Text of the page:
Dec 29, Mon -  We depart by boat early for the two major floating markets west of the city: Cai Rang and Phong Dieh. Along the way we catch a glimpse of the local housing and businesses operating  along the water.







The river provides transportation as well as a venue for doing daily housekeeping chores of washing clothes and dishes.


It is not long before the waterways become congested with boats and sampans stocked with everything from household supplies to the more visible fruits and vegetables.  Each boat uses a long bamboo pole from which a sample of its wares are hung as advertisement.





We are able to observe the local people in their daily routine of selling, shopping and socializing.  While the boats are very limited in ornamentation and decoration, the fruits and vegetables as well as the clothing of the Vietnamese provide a festive backdrop of color throughout the markets.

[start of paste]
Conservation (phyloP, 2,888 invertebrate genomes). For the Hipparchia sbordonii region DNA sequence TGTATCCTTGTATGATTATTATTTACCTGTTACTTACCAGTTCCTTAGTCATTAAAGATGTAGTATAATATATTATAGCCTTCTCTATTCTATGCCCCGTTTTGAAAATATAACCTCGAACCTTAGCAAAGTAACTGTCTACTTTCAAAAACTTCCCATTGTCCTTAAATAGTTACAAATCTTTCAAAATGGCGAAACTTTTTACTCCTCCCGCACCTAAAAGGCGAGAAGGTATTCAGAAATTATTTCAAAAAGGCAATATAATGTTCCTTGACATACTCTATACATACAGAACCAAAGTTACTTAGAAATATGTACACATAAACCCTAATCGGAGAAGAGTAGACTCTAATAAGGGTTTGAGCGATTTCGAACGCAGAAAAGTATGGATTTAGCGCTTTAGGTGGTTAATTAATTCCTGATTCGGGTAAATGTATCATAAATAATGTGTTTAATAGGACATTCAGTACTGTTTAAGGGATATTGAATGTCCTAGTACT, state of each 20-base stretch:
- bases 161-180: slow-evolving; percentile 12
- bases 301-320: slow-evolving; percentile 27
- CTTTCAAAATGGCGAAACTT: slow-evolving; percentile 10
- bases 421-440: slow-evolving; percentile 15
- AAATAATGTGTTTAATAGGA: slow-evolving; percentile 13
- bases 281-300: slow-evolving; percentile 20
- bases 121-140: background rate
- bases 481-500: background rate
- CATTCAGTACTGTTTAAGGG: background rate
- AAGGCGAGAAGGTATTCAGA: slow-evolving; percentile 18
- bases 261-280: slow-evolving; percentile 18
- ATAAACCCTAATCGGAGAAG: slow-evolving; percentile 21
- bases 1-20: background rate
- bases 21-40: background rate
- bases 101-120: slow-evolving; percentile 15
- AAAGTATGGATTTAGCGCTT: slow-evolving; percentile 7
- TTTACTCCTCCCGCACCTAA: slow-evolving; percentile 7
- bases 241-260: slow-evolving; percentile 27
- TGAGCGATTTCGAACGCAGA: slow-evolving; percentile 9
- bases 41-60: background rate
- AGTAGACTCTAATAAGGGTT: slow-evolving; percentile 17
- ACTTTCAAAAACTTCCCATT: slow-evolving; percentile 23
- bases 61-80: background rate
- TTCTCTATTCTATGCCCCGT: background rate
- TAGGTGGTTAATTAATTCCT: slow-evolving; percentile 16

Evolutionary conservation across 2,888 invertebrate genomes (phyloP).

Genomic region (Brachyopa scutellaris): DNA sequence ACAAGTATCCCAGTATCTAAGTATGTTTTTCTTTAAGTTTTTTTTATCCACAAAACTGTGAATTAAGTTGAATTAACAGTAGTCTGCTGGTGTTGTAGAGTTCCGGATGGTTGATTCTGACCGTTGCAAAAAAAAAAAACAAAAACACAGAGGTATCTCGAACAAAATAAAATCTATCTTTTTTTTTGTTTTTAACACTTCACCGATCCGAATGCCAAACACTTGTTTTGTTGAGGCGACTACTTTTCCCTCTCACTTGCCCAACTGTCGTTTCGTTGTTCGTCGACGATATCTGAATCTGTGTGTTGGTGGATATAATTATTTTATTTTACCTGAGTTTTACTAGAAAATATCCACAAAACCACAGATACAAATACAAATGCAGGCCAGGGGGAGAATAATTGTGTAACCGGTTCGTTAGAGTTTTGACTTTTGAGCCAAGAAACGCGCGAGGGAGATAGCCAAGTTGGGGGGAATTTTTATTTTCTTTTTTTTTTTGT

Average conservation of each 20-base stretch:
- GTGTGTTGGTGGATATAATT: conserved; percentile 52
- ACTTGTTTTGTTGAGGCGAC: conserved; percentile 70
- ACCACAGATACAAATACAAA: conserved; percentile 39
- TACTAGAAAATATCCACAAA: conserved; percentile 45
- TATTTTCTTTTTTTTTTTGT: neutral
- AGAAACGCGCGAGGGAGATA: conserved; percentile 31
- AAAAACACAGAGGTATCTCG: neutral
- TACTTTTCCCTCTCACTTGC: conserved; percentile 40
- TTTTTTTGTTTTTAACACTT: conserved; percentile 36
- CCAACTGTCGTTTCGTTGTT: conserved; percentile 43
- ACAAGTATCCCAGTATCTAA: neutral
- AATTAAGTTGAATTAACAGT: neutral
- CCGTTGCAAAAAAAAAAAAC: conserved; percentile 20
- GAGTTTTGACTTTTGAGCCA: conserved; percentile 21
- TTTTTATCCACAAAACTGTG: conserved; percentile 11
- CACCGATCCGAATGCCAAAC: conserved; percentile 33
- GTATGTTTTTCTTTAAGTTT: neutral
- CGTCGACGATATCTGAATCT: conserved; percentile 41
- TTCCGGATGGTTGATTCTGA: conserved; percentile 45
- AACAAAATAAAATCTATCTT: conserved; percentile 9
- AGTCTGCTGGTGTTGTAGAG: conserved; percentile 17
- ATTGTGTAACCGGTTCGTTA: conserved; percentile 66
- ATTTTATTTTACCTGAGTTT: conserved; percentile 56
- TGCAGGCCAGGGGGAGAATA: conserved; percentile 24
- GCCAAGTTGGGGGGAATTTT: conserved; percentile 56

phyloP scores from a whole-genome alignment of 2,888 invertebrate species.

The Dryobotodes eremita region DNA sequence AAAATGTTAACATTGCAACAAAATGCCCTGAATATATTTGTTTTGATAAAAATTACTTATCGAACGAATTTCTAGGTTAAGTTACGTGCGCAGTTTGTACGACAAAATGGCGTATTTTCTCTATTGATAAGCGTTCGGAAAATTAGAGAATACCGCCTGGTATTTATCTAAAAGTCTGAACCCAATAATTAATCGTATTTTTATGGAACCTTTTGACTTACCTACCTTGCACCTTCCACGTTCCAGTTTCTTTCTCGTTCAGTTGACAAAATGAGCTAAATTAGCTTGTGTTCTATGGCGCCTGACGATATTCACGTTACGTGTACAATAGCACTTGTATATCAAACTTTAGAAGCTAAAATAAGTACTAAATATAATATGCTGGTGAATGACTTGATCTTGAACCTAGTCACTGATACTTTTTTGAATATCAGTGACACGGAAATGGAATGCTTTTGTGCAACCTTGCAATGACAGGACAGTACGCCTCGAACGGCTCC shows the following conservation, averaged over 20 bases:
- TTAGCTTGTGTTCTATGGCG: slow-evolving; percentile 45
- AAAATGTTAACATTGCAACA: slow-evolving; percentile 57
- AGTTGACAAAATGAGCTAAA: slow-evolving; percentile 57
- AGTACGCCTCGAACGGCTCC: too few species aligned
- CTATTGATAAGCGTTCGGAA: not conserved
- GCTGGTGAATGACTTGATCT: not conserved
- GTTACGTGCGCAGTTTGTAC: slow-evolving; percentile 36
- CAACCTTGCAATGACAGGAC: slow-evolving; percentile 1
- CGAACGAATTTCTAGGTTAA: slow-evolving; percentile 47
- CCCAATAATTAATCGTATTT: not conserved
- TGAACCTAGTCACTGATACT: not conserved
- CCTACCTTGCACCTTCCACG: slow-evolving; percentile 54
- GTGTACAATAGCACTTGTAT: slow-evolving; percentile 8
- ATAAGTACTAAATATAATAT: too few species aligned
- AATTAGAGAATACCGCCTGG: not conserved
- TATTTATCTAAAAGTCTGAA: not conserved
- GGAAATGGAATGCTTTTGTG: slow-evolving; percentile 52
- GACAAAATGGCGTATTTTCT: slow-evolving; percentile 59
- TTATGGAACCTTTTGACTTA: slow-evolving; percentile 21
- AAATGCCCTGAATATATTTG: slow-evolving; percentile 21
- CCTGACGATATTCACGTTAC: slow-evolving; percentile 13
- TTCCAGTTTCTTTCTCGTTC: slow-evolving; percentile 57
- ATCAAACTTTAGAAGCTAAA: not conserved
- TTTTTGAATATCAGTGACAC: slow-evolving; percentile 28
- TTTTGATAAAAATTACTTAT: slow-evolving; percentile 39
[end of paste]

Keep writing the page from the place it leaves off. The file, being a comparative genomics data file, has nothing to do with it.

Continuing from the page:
The floating markets provided a means of regional distribution from which merchants and buyers would further distribute the goods into the surrounding cities and local markets. 









As we leave the crowded markets behind, we check out the soft drink vendor before turning into one of the narrow inland canals.  Off the main waterways, we observe the flimsy bamboo bridges built to accommodate light traffic across the canals.   We have a short stop at a local orchard, taste "milk fruit" and visit the "happy room" before returning to town.



From the bottom of the river, sand is dredged and dried for distribution and sales.  We make a giant loop back to the Can Tho town docks and observe the city market building from both water and land.